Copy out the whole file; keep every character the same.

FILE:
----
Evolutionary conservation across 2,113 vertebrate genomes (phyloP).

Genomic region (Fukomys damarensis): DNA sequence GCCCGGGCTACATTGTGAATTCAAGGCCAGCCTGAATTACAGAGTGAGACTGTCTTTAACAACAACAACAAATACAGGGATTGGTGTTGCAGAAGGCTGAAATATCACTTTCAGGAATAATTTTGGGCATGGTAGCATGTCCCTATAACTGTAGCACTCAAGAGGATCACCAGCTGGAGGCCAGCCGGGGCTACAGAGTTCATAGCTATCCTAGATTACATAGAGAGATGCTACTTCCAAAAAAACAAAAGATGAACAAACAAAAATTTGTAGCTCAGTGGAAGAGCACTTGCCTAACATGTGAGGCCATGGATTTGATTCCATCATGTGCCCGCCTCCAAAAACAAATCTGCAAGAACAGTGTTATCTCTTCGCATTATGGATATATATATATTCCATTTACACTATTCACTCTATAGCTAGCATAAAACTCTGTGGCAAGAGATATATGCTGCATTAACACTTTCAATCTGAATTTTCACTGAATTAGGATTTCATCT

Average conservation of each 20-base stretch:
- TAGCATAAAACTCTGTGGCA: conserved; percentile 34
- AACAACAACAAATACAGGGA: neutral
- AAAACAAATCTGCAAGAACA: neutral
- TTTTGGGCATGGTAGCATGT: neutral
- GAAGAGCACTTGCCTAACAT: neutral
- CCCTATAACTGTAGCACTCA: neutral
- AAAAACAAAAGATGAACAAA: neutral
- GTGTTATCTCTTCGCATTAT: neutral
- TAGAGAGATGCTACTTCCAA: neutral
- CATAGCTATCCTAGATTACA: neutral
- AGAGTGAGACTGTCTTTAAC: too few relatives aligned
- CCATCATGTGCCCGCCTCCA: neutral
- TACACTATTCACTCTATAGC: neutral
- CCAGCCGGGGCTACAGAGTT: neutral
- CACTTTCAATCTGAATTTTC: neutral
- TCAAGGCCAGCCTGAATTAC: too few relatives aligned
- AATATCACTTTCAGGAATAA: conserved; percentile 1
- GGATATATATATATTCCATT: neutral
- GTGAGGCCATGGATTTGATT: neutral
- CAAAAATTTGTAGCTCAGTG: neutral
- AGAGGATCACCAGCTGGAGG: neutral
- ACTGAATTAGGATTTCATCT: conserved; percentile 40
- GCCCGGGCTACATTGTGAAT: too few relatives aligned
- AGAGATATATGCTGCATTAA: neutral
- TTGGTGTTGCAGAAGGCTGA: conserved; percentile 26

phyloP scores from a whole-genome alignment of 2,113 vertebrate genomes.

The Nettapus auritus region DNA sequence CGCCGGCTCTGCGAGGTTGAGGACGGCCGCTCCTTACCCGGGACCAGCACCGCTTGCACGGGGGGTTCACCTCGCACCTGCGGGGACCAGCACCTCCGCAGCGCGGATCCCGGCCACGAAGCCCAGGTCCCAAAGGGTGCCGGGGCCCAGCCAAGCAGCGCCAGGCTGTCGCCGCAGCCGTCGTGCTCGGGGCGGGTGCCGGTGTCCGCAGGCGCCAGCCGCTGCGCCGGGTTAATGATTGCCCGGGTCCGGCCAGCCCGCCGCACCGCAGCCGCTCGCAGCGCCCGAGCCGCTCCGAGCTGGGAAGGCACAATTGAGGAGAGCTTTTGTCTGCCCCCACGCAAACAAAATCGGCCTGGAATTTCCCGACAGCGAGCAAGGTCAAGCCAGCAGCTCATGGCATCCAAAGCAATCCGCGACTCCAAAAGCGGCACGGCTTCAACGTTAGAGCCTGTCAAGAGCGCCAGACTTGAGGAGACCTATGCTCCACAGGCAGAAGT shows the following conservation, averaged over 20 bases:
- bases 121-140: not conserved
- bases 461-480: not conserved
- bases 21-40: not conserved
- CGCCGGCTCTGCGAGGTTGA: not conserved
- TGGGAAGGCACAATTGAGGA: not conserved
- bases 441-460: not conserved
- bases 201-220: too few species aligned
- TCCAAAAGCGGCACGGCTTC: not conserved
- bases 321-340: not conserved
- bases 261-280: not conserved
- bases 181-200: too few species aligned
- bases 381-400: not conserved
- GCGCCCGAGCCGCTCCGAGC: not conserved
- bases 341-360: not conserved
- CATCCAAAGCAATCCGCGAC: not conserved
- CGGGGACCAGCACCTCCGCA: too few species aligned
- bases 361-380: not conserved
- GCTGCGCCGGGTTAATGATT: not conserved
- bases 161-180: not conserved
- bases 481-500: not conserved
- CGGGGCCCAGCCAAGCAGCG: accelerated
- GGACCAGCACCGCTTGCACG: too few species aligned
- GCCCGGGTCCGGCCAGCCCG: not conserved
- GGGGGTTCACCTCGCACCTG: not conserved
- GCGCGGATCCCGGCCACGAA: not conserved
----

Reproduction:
Evolutionary conservation across 2,113 vertebrate genomes (phyloP).

Genomic region (Fukomys damarensis): DNA sequence GCCCGGGCTACATTGTGAATTCAAGGCCAGCCTGAATTACAGAGTGAGACTGTCTTTAACAACAACAACAAATACAGGGATTGGTGTTGCAGAAGGCTGAAATATCACTTTCAGGAATAATTTTGGGCATGGTAGCATGTCCCTATAACTGTAGCACTCAAGAGGATCACCAGCTGGAGGCCAGCCGGGGCTACAGAGTTCATAGCTATCCTAGATTACATAGAGAGATGCTACTTCCAAAAAAACAAAAGATGAACAAACAAAAATTTGTAGCTCAGTGGAAGAGCACTTGCCTAACATGTGAGGCCATGGATTTGATTCCATCATGTGCCCGCCTCCAAAAACAAATCTGCAAGAACAGTGTTATCTCTTCGCATTATGGATATATATATATTCCATTTACACTATTCACTCTATAGCTAGCATAAAACTCTGTGGCAAGAGATATATGCTGCATTAACACTTTCAATCTGAATTTTCACTGAATTAGGATTTCATCT

Average conservation of each 20-base stretch:
- TAGCATAAAACTCTGTGGCA: conserved; percentile 34
- AACAACAACAAATACAGGGA: neutral
- AAAACAAATCTGCAAGAACA: neutral
- TTTTGGGCATGGTAGCATGT: neutral
- GAAGAGCACTTGCCTAACAT: neutral
- CCCTATAACTGTAGCACTCA: neutral
- AAAAACAAAAGATGAACAAA: neutral
- GTGTTATCTCTTCGCATTAT: neutral
- TAGAGAGATGCTACTTCCAA: neutral
- CATAGCTATCCTAGATTACA: neutral
- AGAGTGAGACTGTCTTTAAC: too few relatives aligned
- CCATCATGTGCCCGCCTCCA: neutral
- TACACTATTCACTCTATAGC: neutral
- CCAGCCGGGGCTACAGAGTT: neutral
- CACTTTCAATCTGAATTTTC: neutral
- TCAAGGCCAGCCTGAATTAC: too few relatives aligned
- AATATCACTTTCAGGAATAA: conserved; percentile 1
- GGATATATATATATTCCATT: neutral
- GTGAGGCCATGGATTTGATT: neutral
- CAAAAATTTGTAGCTCAGTG: neutral
- AGAGGATCACCAGCTGGAGG: neutral
- ACTGAATTAGGATTTCATCT: conserved; percentile 40
- GCCCGGGCTACATTGTGAAT: too few relatives aligned
- AGAGATATATGCTGCATTAA: neutral
- TTGGTGTTGCAGAAGGCTGA: conserved; percentile 26

phyloP scores from a whole-genome alignment of 2,113 vertebrate genomes.

The Nettapus auritus region DNA sequence CGCCGGCTCTGCGAGGTTGAGGACGGCCGCTCCTTACCCGGGACCAGCACCGCTTGCACGGGGGGTTCACCTCGCACCTGCGGGGACCAGCACCTCCGCAGCGCGGATCCCGGCCACGAAGCCCAGGTCCCAAAGGGTGCCGGGGCCCAGCCAAGCAGCGCCAGGCTGTCGCCGCAGCCGTCGTGCTCGGGGCGGGTGCCGGTGTCCGCAGGCGCCAGCCGCTGCGCCGGGTTAATGATTGCCCGGGTCCGGCCAGCCCGCCGCACCGCAGCCGCTCGCAGCGCCCGAGCCGCTCCGAGCTGGGAAGGCACAATTGAGGAGAGCTTTTGTCTGCCCCCACGCAAACAAAATCGGCCTGGAATTTCCCGACAGCGAGCAAGGTCAAGCCAGCAGCTCATGGCATCCAAAGCAATCCGCGACTCCAAAAGCGGCACGGCTTCAACGTTAGAGCCTGTCAAGAGCGCCAGACTTGAGGAGACCTATGCTCCACAGGCAGAAGT shows the following conservation, averaged over 20 bases:
- bases 121-140: not conserved
- bases 461-480: not conserved
- bases 21-40: not conserved
- CGCCGGCTCTGCGAGGTTGA: not conserved
- TGGGAAGGCACAATTGAGGA: not conserved
- bases 441-460: not conserved
- bases 201-220: too few species aligned
- TCCAAAAGCGGCACGGCTTC: not conserved
- bases 321-340: not conserved
- bases 261-280: not conserved
- bases 181-200: too few species aligned
- bases 381-400: not conserved
- GCGCCCGAGCCGCTCCGAGC: not conserved
- bases 341-360: not conserved
- CATCCAAAGCAATCCGCGAC: not conserved
- CGGGGACCAGCACCTCCGCA: too few species aligned
- bases 361-380: not conserved
- GCTGCGCCGGGTTAATGATT: not conserved
- bases 161-180: not conserved
- bases 481-500: not conserved
- CGGGGCCCAGCCAAGCAGCG: accelerated
- GGACCAGCACCGCTTGCACG: too few species aligned
- GCCCGGGTCCGGCCAGCCCG: not conserved
- GGGGGTTCACCTCGCACCTG: not conserved
- GCGCGGATCCCGGCCACGAA: not conserved